> > can be represented as a rational number.  I think the only way to read
> > the spec here is that *all* numbers are meant to be represented as
> > floating point numbers.
> >
> > Regards,
> >
> > Anthony Liguori
> >
> > 2.4.  Numbers
> >
> >    The representation of numbers is similar to that used in most
> >    programming languages.  A number contains an integer component that
> >    may be prefixed with an optional minus sign, which may be followed by
> >    a fraction part and/or an exponent part.
> >
> >    Octal and hex forms are not allowed.  Leading zeros are not allowed.
> >
> >    A fraction part is a decimal point followed by one or more digits.
> >
> >    An exponent part begins with the letter E in upper or lowercase,
> >    which may be followed by a plus or minus sign.  The E and optional
> >    sign are followed by one or more digits.
> >
> >    Numeric values that cannot be represented as sequences of digits
> >    (such as Infinity and NaN) are not permitted.
> 
> Therefore, the number 1234567890123456789 is permitted.
> 
> >
> >
> >          number = [ minus ] int [ frac ] [ exp ]
> >
> >          decimal-point = %x2E       ; .
> >
> >          digit1-9 = %x31-39         ; 1-9
> >
> >          e = %x65 / %x45            ; e E
> >
> >          exp = e [ minus / plus ] 1*DIGIT
> >
> >          frac = decimal-point 1*DIGIT
> >
> >          int = zero / ( digit1-9 *DIGIT )
> >
> >          minus = %x2D               ; -
> >
> >          plus = %x2B                ; +
> >
> >          zero = %x30                ; 0
> 
> There's more:
> 
> 4.  Parsers
> 
>    A JSON parser transforms a JSON text into another representation.  A
>    JSON parser MUST accept all texts that conform to the JSON grammar.
>    A JSON parser MAY accept non-JSON forms or extensions.

Incidentally, we should likely use the QMP capabilities handshake to
optionally enable parsing support for Infinity/-Infinity/NaN in QEMU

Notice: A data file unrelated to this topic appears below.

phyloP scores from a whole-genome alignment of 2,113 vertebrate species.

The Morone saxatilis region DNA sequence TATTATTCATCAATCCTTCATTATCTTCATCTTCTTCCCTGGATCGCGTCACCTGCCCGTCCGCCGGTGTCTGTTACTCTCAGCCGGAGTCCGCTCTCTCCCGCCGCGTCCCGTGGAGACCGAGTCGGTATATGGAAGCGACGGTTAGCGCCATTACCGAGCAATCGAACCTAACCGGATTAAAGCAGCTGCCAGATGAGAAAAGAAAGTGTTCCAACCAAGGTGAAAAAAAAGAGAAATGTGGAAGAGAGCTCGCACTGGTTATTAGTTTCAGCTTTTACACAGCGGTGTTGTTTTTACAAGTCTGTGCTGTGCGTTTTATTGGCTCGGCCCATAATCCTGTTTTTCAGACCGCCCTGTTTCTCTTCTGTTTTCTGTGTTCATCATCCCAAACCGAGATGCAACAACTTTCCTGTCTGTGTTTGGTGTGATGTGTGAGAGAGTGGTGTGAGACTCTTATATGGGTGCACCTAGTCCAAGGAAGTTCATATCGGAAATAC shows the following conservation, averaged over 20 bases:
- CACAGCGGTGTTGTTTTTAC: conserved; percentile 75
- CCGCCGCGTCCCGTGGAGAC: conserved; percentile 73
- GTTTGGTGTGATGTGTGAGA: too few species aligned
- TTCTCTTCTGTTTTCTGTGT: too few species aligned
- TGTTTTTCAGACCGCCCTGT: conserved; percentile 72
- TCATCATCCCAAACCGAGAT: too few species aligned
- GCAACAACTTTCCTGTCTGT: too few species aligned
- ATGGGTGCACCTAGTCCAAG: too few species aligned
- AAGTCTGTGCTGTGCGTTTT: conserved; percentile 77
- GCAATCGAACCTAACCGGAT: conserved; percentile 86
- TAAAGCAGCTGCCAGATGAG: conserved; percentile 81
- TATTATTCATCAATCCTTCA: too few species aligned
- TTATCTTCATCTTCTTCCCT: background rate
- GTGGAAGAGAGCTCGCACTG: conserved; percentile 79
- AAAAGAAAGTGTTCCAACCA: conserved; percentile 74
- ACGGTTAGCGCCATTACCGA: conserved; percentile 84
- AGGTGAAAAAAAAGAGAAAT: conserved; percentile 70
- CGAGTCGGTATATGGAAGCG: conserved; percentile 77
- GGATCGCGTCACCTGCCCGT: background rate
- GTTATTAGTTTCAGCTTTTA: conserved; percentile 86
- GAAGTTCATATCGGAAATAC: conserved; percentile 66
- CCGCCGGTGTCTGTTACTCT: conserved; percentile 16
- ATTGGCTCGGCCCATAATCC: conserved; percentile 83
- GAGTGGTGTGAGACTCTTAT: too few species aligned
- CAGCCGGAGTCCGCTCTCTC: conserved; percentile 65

since that seems to be a common extension used[1].

Regards,
Daniel

[1] http://deron.meranda.us/python/comparing_json_modules/numbers
Anthony Liguori - May 23, 2011, 3:03 p.m.
On 05/23/2011 09:14 AM, Daniel P. Berrange wrote:
> On Mon, May 23, 2011 at 08:45:54AM -0500, Anthony Liguori wrote:
>> On 05/23/2011 08:40 AM, Daniel P. Berrange wrote:
>>> On Mon, May 23, 2011 at 08:33:03AM -0500, Anthony Liguori wrote:
>>>> On 05/23/2011 08:04 AM, Daniel P. Berrange wrote:
>>>>> On Fri, May 20, 2011 at 01:11:05PM -0500, Anthony Liguori wrote:
>>>>>> On 05/20/2011 01:03 PM, Richard W.M. Jones wrote:
>>>>>>>
>>>>>>> There seem to be a few unsafe uses of strto* functions.  This patch
>>>>>>> just fixes the one that affects me :-)
>>>>>>
>>>>>> Sending an integer of this size is not valid JSON.
>>>>>>
>>>>>> Your patch won't accept negative numbers, correct?
>>>>>>
>>>>>> JSON only supports int64_t.
>>>>>
>>>>> That's not really true. JSON supports arbitrarily large numbers
>>>>> &    integers.
>>>>
>>>> Try the following snippet in your browser:
>>>>
>>>> <html>
>>>> <head>
>>>> <script type="text/javascript">
>>>> alert(9223372036854775807);
>>>> </script>
>>>> </head>
>>>> </html>
>>>>
>>>> The actual value of the alert will surprise you :-)
>>>>
>>>> Integers in Javascript are actually represented as doubles
>>>> internally which means that integer constants are only accurate up
>>>> to 52 bits.
>>>>
>>>> So really, we should cap integers at 32-bit :-/
>>>>
>>>> Have I mentioned recently that I really dislike JSON...
>>>
>>> NB, I am distinguishing between JSON the generic specification and
>>> JSON as implemented in web browsers. JSON the specification has *no*
>>> limitation on integers. Any limitation, like the one you demonstrate,
>>> is inherantly just specific to the implementation.
>>
>> No, EMCA is very specific in how integers are handled in JavaScript.